5. Lynnwood and FW will significantly change how buses circulate through the downtown core, as CT, PT, and most ST routes disappear from Seattle. So the projects are outside Seattle but will profoundly impact the look and feel of downtown transit and will allow for changes within Seattle, such as the DSA’s reimagining of 3rd Ave.

      East Link should get some credit for facilitating the doubling of frequency between Northgate and the ID, and a boosting peak capacity even more with 4 car trains.

      1. All of this is true but they are tertiary benefits compared to the complete restructuring of the entire northern half of the city that Northgate Link will facilitate. Don’t get me wrong, I am excited for East Link too and I know it’s going to be huge for a lot of people who live/work on the eastside. Maybe I’ll start going to Bellevue once it opens, who knows.

      2. That gets to what I wrote earlier. Lynnwood Link will have a huge impact on the bus system. Northgate Link will have a huge impact for those who want to hop on a train and quickly be in another neighborhood.

        As for Third Avenue, there is no reason to wait. What makes the most sense in 5 years makes the most sense now. Make Third Avenue one way. Take two lanes, and run them the other way, but only for buses (contraflow). Then do the same with either Second or Fourth Avenue. Just like that you have a 24-hour transit mall, right through the heart of the city. Buses can pass buses, and none of them ever deals with a car. OK, once in a blue moon someone will go the wrong way, just like someone occasionally goes the wrong way on any one-way street. But most days, the buses go very fast through the heart of the city (especially if we adopt off-board payment through there).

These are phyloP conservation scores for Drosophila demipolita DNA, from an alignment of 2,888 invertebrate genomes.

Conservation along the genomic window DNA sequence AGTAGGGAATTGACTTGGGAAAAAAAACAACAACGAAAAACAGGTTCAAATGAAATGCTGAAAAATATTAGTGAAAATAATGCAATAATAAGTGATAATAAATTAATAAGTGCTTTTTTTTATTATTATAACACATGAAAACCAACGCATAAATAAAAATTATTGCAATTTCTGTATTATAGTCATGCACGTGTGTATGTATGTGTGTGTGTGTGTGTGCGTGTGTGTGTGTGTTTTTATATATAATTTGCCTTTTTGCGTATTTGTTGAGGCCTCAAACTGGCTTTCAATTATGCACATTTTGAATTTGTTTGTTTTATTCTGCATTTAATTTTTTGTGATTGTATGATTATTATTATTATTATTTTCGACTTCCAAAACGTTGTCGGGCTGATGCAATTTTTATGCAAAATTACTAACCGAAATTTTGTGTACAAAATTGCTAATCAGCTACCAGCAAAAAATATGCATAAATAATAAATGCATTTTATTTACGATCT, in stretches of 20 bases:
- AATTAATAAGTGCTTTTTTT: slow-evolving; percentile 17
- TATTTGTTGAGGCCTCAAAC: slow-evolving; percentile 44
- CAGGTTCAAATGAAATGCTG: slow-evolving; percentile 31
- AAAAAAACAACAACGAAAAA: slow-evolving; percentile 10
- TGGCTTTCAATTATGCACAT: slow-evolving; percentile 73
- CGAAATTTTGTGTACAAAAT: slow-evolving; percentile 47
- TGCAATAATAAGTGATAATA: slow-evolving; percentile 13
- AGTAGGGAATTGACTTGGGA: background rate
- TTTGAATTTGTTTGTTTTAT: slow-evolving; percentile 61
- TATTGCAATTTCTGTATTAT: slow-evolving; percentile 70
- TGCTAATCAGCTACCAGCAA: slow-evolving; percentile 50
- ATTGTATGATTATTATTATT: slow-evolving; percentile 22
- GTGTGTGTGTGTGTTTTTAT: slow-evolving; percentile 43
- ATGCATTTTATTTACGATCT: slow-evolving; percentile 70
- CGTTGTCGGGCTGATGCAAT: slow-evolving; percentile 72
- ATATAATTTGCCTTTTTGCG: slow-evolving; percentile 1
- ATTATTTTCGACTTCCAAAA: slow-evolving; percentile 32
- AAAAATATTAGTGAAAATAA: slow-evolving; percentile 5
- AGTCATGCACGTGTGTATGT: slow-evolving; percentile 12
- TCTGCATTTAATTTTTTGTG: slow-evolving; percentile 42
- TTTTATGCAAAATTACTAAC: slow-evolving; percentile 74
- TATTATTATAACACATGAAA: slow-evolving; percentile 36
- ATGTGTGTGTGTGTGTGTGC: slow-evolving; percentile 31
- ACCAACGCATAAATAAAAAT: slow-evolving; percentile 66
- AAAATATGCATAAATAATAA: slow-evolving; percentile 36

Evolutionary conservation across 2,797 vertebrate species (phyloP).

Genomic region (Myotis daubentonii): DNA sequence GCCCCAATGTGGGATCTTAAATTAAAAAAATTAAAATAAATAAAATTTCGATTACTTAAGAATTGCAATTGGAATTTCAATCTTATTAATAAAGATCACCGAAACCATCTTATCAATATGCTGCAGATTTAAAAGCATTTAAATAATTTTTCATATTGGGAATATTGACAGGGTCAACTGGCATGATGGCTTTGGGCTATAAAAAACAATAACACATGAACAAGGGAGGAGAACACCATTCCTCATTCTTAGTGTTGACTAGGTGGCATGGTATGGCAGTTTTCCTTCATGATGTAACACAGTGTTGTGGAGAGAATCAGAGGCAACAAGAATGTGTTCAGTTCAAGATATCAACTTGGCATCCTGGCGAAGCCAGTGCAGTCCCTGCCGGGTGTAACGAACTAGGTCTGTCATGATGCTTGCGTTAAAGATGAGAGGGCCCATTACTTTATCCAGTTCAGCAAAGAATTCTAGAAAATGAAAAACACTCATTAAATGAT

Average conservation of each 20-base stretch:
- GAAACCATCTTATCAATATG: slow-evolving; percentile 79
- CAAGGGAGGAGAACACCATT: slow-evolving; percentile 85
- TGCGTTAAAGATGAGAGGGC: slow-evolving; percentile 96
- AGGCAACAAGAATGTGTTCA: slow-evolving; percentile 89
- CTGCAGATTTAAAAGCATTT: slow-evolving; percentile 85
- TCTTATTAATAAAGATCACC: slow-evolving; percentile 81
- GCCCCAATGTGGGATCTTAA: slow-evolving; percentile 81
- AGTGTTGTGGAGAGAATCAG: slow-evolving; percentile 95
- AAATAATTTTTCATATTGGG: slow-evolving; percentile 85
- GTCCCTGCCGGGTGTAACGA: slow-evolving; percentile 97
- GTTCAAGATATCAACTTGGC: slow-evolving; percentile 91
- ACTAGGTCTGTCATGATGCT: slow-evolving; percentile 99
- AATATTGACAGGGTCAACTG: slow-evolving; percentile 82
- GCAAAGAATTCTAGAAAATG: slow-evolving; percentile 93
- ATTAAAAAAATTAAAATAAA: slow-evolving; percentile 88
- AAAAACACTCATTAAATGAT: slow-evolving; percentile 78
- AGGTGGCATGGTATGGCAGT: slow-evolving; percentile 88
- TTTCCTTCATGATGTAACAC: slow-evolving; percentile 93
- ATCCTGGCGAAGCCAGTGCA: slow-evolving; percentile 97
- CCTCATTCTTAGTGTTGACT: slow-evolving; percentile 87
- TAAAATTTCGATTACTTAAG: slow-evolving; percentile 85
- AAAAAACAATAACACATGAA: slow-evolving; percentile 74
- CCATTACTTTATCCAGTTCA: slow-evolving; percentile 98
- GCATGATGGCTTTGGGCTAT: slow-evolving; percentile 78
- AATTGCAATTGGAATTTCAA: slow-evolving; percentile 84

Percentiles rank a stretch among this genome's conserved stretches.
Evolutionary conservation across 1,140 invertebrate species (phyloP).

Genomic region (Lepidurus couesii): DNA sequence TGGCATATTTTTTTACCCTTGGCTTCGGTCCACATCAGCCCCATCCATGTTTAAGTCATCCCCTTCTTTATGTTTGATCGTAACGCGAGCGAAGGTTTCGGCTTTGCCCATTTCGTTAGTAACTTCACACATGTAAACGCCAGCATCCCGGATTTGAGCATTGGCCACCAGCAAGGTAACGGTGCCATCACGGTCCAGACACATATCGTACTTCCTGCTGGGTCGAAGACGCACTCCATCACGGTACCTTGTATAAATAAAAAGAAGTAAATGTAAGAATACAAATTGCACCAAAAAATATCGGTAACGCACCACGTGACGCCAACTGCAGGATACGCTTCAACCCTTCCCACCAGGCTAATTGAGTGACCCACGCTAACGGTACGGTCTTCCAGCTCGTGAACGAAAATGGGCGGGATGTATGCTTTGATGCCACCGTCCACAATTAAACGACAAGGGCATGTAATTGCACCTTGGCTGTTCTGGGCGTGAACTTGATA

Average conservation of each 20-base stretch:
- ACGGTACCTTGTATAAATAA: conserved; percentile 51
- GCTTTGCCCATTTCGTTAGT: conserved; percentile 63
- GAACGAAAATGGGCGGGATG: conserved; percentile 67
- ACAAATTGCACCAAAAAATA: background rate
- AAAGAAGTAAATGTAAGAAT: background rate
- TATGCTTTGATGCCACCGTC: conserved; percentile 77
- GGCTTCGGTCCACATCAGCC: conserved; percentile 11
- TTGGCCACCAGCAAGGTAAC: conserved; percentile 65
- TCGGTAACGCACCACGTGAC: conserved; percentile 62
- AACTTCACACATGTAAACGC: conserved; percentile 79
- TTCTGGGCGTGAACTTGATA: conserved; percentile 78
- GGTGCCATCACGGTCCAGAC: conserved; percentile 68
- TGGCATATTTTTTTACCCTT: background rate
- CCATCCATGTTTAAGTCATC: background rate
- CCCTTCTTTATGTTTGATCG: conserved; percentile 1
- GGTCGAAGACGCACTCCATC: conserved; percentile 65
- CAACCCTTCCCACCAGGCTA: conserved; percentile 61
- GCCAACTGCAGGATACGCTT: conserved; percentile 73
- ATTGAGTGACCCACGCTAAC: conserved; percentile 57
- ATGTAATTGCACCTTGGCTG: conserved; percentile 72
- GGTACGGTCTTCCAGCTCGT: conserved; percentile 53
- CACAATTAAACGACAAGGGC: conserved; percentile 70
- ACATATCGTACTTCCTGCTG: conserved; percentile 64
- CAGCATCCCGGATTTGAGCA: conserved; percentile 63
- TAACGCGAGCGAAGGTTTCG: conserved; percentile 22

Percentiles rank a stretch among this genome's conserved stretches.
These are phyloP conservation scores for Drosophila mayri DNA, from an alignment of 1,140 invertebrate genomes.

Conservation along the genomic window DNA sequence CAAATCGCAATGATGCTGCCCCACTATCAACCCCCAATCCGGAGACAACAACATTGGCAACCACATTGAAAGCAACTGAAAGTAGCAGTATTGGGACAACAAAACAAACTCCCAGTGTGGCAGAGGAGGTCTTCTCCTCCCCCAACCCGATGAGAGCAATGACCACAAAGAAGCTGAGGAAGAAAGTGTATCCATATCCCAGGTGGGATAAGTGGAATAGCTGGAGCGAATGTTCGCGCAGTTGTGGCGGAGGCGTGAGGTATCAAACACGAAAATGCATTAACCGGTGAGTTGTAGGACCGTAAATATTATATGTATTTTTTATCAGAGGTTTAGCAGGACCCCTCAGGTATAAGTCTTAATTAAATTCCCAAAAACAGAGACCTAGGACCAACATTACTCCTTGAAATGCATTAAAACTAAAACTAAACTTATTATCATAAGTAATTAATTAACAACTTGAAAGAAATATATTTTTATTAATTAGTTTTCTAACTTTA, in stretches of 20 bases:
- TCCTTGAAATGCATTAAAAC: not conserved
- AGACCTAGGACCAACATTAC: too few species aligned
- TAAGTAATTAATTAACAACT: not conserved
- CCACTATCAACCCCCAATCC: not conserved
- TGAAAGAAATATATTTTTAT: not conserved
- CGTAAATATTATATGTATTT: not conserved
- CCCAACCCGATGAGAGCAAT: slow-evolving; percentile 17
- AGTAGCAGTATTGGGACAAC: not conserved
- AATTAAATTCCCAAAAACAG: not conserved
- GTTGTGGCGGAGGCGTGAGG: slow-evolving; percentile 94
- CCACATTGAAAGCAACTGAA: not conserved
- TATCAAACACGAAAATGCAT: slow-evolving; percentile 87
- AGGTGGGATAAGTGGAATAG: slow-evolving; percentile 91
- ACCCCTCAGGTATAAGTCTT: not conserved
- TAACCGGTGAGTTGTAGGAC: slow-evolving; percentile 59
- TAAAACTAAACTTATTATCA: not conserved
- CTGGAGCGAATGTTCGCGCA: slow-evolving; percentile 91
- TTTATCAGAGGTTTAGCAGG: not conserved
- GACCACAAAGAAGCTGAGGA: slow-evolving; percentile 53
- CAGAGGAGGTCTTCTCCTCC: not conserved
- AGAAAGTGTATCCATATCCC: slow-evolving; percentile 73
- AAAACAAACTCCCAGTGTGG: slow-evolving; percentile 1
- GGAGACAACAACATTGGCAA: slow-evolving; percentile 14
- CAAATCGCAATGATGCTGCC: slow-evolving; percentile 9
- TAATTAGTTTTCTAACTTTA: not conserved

It is worth noting that most of the north end express buses go on 4th and 5th, while 3rd handles mostly city buses. That means that after Lynnwood Link, it is 4th and 5th that will have a lot fewer buses, while 3rd will still have the C, D, E, 1, 2, 3, 4, 5, 7, 13, 15, 17, 18, 19, 24, 26, 27, 28, etc. What it won’t have is the 41 though. That will go away with Northgate Link.

  3. CAHSR was doomed from the start due to choosing to route it through the central valley and add stops in what is effectively flyover country. They should have built HSR between Los Angeles and San Francisco, with exactly zero stops in between. Those two city pairs have the travel demand to support HSR, while no one would want to travel to Bakersfield or Fresno. Ok, not zero, but not enough ridership to support HSR.

    1. Once you have tracks running between Los Angeles and San Francisco anyway, the marginal cost of adding a few stops in between is not that much, and long as there aren’t so many of them that they bloat travel time. Fresno may not may enough people to justify the cost of the tracks, but it does have enough people to justify the cost of a station, once the tracks are already there.

      Rather, the problem with CAHSR is that they started in the middle of nowhere, ending up with a mostly useless line unless the whole thing gets built. What they should have done is started with the big cities, so that, even if it never goes all the way, at least they have a useful commuter line that would generate a lot of ridership.